Paul Sein Taw grew up in the mountains of Myanmar’s Kayin State, surrounded by lush teak forests and the rivers and streams that fed the mighty Salween River. His family’s livelihood depended on the Salween, Asia’s longest free-flowing river that runs nearly 1,750 miles from the Tibetan Plateau, through Myanmar and Thailand before merging into the Andaman Sea. Sein Twa remembers floating along its waters on a boat, watching deer, bears, and other wildlife gather along the banks to drink. He remembers the time his father caught a fish so big, they had to tie it to a bamboo pole and have two people carry it home, fin dragging on the ground.
“My father would return with lots of fish — so plentiful, so plentiful,” he says, shaking his head wistfully. “I think, if we can come back to that, to those days… Of course, things have changed, we have to adapt to that.”
Things have changed — an understatement if ever there was one.
Sein Taw is an Indigenous Karen, whose people have been fighting for self-determination and cultural survival for more than seven decades, since before Myanmar gained independence from British rule in 1948. The second-largest ethnic minority in Myanmar, the Karen peoples’ armed conflict with the Myanmar government continues to this day. Throughout the 1980s and 1990s, Myanmar’s armies engaged in violent campaigns targeting Karen civilians, forcing millions to flee to refugee camps along the Thai border. Multiple efforts to negotiate peace have failed.
Sein Twa, who’s 47, was born amid this conflict and eventually, it caught up with his family as well. In 1984, when he was about 10, his family had to flee from their village. From then on, they were constantly on the move between refugee camps along the Myanmar-Thailand border in an effort to evade the Myanmarese army. But through all those moves back and forth, the forest, the rivers, and wildlife were ever-present companions. Not just for him, but for all Karen, who believe that water land, forests, rivers are living entities with whom humans have a spiritual and reciprocal relationship.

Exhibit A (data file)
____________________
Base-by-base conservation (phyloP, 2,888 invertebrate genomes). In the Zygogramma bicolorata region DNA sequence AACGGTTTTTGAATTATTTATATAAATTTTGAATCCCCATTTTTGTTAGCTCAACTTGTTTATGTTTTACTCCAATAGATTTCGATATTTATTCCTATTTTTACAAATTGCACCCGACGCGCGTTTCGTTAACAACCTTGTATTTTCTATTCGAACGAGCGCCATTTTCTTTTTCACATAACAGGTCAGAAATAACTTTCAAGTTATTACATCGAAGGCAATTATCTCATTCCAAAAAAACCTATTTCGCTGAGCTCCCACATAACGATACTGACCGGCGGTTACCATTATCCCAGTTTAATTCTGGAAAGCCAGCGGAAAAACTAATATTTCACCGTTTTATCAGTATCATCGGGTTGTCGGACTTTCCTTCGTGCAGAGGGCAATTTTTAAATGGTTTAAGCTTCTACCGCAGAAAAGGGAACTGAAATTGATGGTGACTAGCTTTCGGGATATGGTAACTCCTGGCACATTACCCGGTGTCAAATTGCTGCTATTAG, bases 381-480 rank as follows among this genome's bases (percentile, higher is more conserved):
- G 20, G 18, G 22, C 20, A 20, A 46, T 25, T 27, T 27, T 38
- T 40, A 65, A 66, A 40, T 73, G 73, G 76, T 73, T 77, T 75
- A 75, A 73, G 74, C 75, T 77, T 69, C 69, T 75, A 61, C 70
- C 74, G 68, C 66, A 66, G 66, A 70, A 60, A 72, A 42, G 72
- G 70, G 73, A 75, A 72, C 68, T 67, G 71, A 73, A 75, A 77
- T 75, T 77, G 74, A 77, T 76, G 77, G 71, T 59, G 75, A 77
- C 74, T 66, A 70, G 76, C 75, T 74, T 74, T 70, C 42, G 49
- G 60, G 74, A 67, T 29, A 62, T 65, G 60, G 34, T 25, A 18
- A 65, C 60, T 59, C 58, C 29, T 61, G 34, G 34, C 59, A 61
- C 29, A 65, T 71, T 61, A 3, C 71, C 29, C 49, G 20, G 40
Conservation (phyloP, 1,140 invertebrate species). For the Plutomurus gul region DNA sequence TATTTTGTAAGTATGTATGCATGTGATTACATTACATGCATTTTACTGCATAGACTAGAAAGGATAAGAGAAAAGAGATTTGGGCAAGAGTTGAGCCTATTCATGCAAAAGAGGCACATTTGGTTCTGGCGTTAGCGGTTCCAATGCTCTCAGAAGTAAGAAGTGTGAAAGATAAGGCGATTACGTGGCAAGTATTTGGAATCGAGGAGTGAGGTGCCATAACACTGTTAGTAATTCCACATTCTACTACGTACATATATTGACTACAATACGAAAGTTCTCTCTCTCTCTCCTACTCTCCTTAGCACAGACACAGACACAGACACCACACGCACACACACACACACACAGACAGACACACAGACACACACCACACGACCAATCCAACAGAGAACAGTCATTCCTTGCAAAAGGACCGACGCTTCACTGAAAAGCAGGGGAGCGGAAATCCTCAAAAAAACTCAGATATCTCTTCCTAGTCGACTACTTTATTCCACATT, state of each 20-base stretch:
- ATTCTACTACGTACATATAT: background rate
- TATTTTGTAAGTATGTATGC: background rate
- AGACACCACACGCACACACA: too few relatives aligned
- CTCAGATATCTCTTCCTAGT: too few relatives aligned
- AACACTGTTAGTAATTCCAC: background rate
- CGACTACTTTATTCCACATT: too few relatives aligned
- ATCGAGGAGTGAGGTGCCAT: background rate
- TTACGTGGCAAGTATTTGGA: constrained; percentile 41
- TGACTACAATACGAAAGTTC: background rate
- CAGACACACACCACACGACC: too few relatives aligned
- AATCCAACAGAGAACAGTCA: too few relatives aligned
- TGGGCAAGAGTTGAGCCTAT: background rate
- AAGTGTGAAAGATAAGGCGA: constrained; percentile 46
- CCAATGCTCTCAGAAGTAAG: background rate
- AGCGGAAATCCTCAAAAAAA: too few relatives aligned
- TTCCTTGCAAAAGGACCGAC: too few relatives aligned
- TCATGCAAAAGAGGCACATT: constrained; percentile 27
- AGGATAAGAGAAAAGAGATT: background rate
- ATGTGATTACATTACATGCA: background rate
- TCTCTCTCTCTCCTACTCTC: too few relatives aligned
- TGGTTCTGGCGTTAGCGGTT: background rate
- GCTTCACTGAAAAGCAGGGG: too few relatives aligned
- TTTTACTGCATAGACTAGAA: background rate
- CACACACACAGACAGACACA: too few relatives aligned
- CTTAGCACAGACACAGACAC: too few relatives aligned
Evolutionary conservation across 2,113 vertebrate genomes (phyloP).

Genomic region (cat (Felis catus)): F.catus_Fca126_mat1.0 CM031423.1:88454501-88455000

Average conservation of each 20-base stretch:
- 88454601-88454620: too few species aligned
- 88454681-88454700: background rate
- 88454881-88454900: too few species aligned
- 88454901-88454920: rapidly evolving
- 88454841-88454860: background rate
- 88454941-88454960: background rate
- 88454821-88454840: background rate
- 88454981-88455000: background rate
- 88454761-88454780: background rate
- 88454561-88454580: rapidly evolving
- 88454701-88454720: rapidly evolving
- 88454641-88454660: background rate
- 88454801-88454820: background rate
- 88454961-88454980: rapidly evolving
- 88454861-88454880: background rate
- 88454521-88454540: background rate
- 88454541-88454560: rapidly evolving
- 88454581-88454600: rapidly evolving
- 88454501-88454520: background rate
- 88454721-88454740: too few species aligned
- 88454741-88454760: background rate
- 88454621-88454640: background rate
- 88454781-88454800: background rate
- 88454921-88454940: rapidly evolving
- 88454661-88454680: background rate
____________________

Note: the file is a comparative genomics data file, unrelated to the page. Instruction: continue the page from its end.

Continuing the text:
“Our way of life is connected to the land and forests and nature… so it is not new that Karen people love their environment and are custodians of their territory,” Sein Twa says.
The Karen people’s home, the Salween River Basin, also holds some of the last remaining intact wilderness areas in mainland Southeast Asia, supporting rare and endangered species such as tigers, endangered Sunda pangolins, clouded leopards, gibbons, Asiatic black bears, and sun bears. Decades of conflict, which kept the region isolated from much of the world, have actually helped maintain this biodiversity. But now, as Myanmar transitions from military dictatorship to market-driven democracy, “development” in the form of increased logging, agribusiness, and mining and dam projects is creeping into the area.
The Salween Peace Park provides a peaceful grassroots alternative for its Karen custodians in the face of generations of violent repression and civil war. Photos courtesy of KESAN.
KESAN works with remote Karen communities to map ancestral boundaries, conduct wildlife surveys, and establish local committees to monitor forest incursions.